One example is diabetes. According to the Centers for Disease Control and Prevention, 10% of the US population has diabetes. Patients can now use wearable and other monitoring devices that provide feedback about their glucose levels to themselves and their medical team. AI can help providers gather that information, store and analyze it, and provide data-driven insights from vast numbers of people. Leveraging this information can help healthcare professionals determine how to better treat and manage diseases.

Organizations are also starting to use AI to help improve drug safety. The company SELTA SQUARE, for example, is innovating the pharmacovigilance (PV) process, a legally mandated discipline for detecting and reporting adverse effects from drugs, then assessing, understanding and preventing those effects. PV demands significant effort and diligence from pharma producers because it’s performed from the clinical trials phase all the way through the drug’s lifetime availability. Selta Square uses a combination of AI and automation to make the PV process faster and more accurate, which helps make medicines safer for people worldwide.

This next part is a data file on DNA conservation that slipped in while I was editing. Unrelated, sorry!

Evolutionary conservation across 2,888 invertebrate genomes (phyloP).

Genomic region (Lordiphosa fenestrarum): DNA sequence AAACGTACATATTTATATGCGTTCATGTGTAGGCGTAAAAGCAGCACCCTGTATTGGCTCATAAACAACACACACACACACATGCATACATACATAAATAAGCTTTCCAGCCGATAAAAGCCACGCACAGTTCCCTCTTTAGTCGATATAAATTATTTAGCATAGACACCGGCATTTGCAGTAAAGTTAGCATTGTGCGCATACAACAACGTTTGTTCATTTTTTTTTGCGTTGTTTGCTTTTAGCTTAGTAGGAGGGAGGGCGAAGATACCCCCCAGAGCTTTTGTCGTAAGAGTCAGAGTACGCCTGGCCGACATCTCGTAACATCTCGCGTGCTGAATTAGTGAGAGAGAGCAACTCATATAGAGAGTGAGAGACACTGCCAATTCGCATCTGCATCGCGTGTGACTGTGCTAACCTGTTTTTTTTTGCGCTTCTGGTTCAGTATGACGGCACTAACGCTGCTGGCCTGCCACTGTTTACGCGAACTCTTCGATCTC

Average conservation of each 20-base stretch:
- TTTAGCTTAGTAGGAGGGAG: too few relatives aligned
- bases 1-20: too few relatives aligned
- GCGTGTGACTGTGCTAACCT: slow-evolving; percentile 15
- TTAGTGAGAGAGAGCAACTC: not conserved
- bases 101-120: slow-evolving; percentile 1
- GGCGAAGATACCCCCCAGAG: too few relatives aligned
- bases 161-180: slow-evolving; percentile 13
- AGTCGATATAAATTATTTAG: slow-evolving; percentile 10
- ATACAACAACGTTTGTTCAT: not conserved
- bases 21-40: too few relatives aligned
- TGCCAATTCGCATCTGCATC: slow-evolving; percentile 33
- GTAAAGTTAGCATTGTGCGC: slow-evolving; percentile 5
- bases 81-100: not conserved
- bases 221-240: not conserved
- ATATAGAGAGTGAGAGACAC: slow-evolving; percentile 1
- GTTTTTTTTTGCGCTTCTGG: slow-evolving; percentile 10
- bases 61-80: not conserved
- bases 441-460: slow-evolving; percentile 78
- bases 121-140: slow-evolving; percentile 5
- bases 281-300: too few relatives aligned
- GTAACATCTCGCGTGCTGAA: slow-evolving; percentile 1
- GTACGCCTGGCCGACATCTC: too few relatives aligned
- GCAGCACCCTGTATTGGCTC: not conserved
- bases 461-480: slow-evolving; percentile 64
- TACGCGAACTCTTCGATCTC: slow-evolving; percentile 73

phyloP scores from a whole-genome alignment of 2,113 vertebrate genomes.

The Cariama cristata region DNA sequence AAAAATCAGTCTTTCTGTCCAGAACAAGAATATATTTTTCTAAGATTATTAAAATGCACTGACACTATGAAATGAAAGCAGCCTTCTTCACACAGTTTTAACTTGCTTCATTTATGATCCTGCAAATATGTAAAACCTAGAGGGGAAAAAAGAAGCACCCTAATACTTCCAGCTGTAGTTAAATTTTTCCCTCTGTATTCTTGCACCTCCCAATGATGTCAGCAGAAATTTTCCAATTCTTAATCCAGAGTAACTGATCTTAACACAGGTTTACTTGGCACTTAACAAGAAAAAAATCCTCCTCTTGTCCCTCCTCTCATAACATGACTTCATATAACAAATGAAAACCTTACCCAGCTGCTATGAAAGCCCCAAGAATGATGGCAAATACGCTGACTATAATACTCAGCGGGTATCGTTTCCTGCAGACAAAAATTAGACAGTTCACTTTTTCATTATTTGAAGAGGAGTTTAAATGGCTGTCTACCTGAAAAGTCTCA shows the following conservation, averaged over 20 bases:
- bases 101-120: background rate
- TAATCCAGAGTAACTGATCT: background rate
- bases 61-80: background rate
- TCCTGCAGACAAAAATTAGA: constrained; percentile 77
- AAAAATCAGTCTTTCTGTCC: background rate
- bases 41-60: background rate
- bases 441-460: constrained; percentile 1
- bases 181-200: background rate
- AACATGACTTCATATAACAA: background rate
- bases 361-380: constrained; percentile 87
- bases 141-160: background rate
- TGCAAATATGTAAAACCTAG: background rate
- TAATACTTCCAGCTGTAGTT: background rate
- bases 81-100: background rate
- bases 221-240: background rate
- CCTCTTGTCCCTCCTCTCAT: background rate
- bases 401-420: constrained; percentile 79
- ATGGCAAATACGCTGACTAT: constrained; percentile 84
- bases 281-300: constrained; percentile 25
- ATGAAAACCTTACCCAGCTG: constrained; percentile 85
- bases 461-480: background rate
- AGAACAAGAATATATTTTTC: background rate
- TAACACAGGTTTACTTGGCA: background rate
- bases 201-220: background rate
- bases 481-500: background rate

In some cases, AI could reduce the need to test potential drug compounds physically, which is an enormous cost-savings. High-fidelity molecular simulations can run on computers without incurring the high costs of traditional discovery methods.

AI also has the potential to help humans predict toxicity, bioactivity, and other characteristics of molecules or create previously unknown drug molecules from scratch.

Future and potential of AI in the healthcare ecosystem

AI provides opportunities to help reduce human error, assist medical professionals and staff, and provide patient services 24/7. As AI tools continue to develop, there is potential to use AI even more in reading medical images, X-rays and scans, diagnosing medical problems and creating treatment plans.

AI applications will continue to help streamline various tasks, from answering phones to analyzing population health trends (and, likely, applications yet to be considered). For instance, future AI tools may automate or augment more of the work of clinicians and staff members. That will free up humans to spend more time on more effective and compassionate face-to-face professional care.

IBM and AI in healthcare

When patients need help, they don’t want to (or can’t) wait on hold. Healthcare facilities’ resources are finite, so help isn’t always available instantaneously or 24/7—and even slight delays can create frustration and feelings of isolation or cause certain conditions to worsen.

IBM watsonx Assistant AI healthcare chatbots can help providers do two things: keep their time focused where it needs to be and empower patients who call in to get quick answers to simple questions.

IBM watsonx Assistant is built on deep learning, machine learning and natural language processing (NLP) models to understand questions, search for the best answers and complete transactions using conversational AI.